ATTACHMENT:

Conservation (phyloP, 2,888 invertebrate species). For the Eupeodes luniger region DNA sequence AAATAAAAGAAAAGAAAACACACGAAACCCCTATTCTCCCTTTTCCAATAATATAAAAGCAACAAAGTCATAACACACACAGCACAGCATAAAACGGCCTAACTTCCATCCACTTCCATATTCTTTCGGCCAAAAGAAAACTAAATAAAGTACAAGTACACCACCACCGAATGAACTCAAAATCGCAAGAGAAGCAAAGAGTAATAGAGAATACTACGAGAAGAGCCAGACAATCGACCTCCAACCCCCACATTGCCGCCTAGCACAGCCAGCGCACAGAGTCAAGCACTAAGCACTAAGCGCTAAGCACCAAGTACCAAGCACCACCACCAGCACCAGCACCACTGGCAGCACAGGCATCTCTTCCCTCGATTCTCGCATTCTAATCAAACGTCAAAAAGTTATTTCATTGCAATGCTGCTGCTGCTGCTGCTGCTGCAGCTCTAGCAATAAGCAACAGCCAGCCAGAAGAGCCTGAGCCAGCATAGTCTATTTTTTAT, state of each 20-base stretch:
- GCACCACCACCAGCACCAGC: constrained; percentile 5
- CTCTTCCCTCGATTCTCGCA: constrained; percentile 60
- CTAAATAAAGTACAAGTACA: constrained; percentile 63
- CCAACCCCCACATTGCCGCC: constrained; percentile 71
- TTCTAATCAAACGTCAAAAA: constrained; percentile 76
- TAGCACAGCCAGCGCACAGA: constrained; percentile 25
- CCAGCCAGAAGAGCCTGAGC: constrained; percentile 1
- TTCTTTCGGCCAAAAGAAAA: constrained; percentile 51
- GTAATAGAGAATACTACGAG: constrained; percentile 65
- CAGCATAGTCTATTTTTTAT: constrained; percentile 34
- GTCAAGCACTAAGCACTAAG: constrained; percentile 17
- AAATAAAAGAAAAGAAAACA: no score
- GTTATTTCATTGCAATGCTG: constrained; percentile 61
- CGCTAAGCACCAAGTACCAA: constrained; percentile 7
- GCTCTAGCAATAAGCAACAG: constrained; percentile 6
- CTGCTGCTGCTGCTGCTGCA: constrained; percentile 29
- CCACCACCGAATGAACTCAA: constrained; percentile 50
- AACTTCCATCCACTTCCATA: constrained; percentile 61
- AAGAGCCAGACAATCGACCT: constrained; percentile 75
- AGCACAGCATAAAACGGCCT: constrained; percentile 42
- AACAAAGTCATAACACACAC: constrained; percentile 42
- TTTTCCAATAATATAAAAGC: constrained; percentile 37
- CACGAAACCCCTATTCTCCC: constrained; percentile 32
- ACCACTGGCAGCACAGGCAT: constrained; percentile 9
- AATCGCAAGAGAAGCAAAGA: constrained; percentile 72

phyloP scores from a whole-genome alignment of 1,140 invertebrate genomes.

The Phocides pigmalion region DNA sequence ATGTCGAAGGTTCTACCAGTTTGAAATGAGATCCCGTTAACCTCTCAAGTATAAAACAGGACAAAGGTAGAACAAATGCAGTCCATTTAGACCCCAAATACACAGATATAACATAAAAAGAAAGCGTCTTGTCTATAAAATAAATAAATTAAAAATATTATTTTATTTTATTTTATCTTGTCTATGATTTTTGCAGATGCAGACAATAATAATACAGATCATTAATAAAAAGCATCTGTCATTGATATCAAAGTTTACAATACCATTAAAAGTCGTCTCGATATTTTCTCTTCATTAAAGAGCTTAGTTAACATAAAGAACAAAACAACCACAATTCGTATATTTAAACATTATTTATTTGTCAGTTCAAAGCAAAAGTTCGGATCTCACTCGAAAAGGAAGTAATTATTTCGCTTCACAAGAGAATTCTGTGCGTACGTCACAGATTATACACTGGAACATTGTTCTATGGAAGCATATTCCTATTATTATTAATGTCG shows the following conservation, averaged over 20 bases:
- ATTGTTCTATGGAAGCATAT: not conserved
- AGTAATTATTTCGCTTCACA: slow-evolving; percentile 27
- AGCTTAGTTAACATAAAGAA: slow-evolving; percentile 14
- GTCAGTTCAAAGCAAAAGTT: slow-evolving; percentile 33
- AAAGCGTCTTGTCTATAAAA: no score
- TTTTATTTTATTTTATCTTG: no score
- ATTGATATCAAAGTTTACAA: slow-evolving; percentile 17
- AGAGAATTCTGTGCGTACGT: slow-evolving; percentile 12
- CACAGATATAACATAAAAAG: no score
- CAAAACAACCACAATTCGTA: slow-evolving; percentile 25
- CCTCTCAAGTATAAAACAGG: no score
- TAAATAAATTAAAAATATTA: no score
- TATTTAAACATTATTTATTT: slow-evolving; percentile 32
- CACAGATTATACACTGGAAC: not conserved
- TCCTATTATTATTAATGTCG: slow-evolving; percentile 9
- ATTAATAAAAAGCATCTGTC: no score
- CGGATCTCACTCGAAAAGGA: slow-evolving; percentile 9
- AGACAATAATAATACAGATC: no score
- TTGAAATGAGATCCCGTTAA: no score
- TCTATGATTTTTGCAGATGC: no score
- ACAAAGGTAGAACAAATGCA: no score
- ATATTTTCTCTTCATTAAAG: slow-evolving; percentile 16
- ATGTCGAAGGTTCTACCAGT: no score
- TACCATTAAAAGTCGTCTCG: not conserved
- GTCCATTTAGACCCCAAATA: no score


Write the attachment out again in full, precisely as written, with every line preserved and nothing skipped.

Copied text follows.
Conservation (phyloP, 2,888 invertebrate species). For the Eupeodes luniger region DNA sequence AAATAAAAGAAAAGAAAACACACGAAACCCCTATTCTCCCTTTTCCAATAATATAAAAGCAACAAAGTCATAACACACACAGCACAGCATAAAACGGCCTAACTTCCATCCACTTCCATATTCTTTCGGCCAAAAGAAAACTAAATAAAGTACAAGTACACCACCACCGAATGAACTCAAAATCGCAAGAGAAGCAAAGAGTAATAGAGAATACTACGAGAAGAGCCAGACAATCGACCTCCAACCCCCACATTGCCGCCTAGCACAGCCAGCGCACAGAGTCAAGCACTAAGCACTAAGCGCTAAGCACCAAGTACCAAGCACCACCACCAGCACCAGCACCACTGGCAGCACAGGCATCTCTTCCCTCGATTCTCGCATTCTAATCAAACGTCAAAAAGTTATTTCATTGCAATGCTGCTGCTGCTGCTGCTGCTGCAGCTCTAGCAATAAGCAACAGCCAGCCAGAAGAGCCTGAGCCAGCATAGTCTATTTTTTAT, state of each 20-base stretch:
- GCACCACCACCAGCACCAGC: constrained; percentile 5
- CTCTTCCCTCGATTCTCGCA: constrained; percentile 60
- CTAAATAAAGTACAAGTACA: constrained; percentile 63
- CCAACCCCCACATTGCCGCC: constrained; percentile 71
- TTCTAATCAAACGTCAAAAA: constrained; percentile 76
- TAGCACAGCCAGCGCACAGA: constrained; percentile 25
- CCAGCCAGAAGAGCCTGAGC: constrained; percentile 1
- TTCTTTCGGCCAAAAGAAAA: constrained; percentile 51
- GTAATAGAGAATACTACGAG: constrained; percentile 65
- CAGCATAGTCTATTTTTTAT: constrained; percentile 34
- GTCAAGCACTAAGCACTAAG: constrained; percentile 17
- AAATAAAAGAAAAGAAAACA: no score
- GTTATTTCATTGCAATGCTG: constrained; percentile 61
- CGCTAAGCACCAAGTACCAA: constrained; percentile 7
- GCTCTAGCAATAAGCAACAG: constrained; percentile 6
- CTGCTGCTGCTGCTGCTGCA: constrained; percentile 29
- CCACCACCGAATGAACTCAA: constrained; percentile 50
- AACTTCCATCCACTTCCATA: constrained; percentile 61
- AAGAGCCAGACAATCGACCT: constrained; percentile 75
- AGCACAGCATAAAACGGCCT: constrained; percentile 42
- AACAAAGTCATAACACACAC: constrained; percentile 42
- TTTTCCAATAATATAAAAGC: constrained; percentile 37
- CACGAAACCCCTATTCTCCC: constrained; percentile 32
- ACCACTGGCAGCACAGGCAT: constrained; percentile 9
- AATCGCAAGAGAAGCAAAGA: constrained; percentile 72

phyloP scores from a whole-genome alignment of 1,140 invertebrate genomes.

The Phocides pigmalion region DNA sequence ATGTCGAAGGTTCTACCAGTTTGAAATGAGATCCCGTTAACCTCTCAAGTATAAAACAGGACAAAGGTAGAACAAATGCAGTCCATTTAGACCCCAAATACACAGATATAACATAAAAAGAAAGCGTCTTGTCTATAAAATAAATAAATTAAAAATATTATTTTATTTTATTTTATCTTGTCTATGATTTTTGCAGATGCAGACAATAATAATACAGATCATTAATAAAAAGCATCTGTCATTGATATCAAAGTTTACAATACCATTAAAAGTCGTCTCGATATTTTCTCTTCATTAAAGAGCTTAGTTAACATAAAGAACAAAACAACCACAATTCGTATATTTAAACATTATTTATTTGTCAGTTCAAAGCAAAAGTTCGGATCTCACTCGAAAAGGAAGTAATTATTTCGCTTCACAAGAGAATTCTGTGCGTACGTCACAGATTATACACTGGAACATTGTTCTATGGAAGCATATTCCTATTATTATTAATGTCG shows the following conservation, averaged over 20 bases:
- ATTGTTCTATGGAAGCATAT: not conserved
- AGTAATTATTTCGCTTCACA: slow-evolving; percentile 27
- AGCTTAGTTAACATAAAGAA: slow-evolving; percentile 14
- GTCAGTTCAAAGCAAAAGTT: slow-evolving; percentile 33
- AAAGCGTCTTGTCTATAAAA: no score
- TTTTATTTTATTTTATCTTG: no score
- ATTGATATCAAAGTTTACAA: slow-evolving; percentile 17
- AGAGAATTCTGTGCGTACGT: slow-evolving; percentile 12
- CACAGATATAACATAAAAAG: no score
- CAAAACAACCACAATTCGTA: slow-evolving; percentile 25
- CCTCTCAAGTATAAAACAGG: no score
- TAAATAAATTAAAAATATTA: no score
- TATTTAAACATTATTTATTT: slow-evolving; percentile 32
- CACAGATTATACACTGGAAC: not conserved
- TCCTATTATTATTAATGTCG: slow-evolving; percentile 9
- ATTAATAAAAAGCATCTGTC: no score
- CGGATCTCACTCGAAAAGGA: slow-evolving; percentile 9
- AGACAATAATAATACAGATC: no score
- TTGAAATGAGATCCCGTTAA: no score
- TCTATGATTTTTGCAGATGC: no score
- ACAAAGGTAGAACAAATGCA: no score
- ATATTTTCTCTTCATTAAAG: slow-evolving; percentile 16
- ATGTCGAAGGTTCTACCAGT: no score
- TACCATTAAAAGTCGTCTCG: not conserved
- GTCCATTTAGACCCCAAATA: no score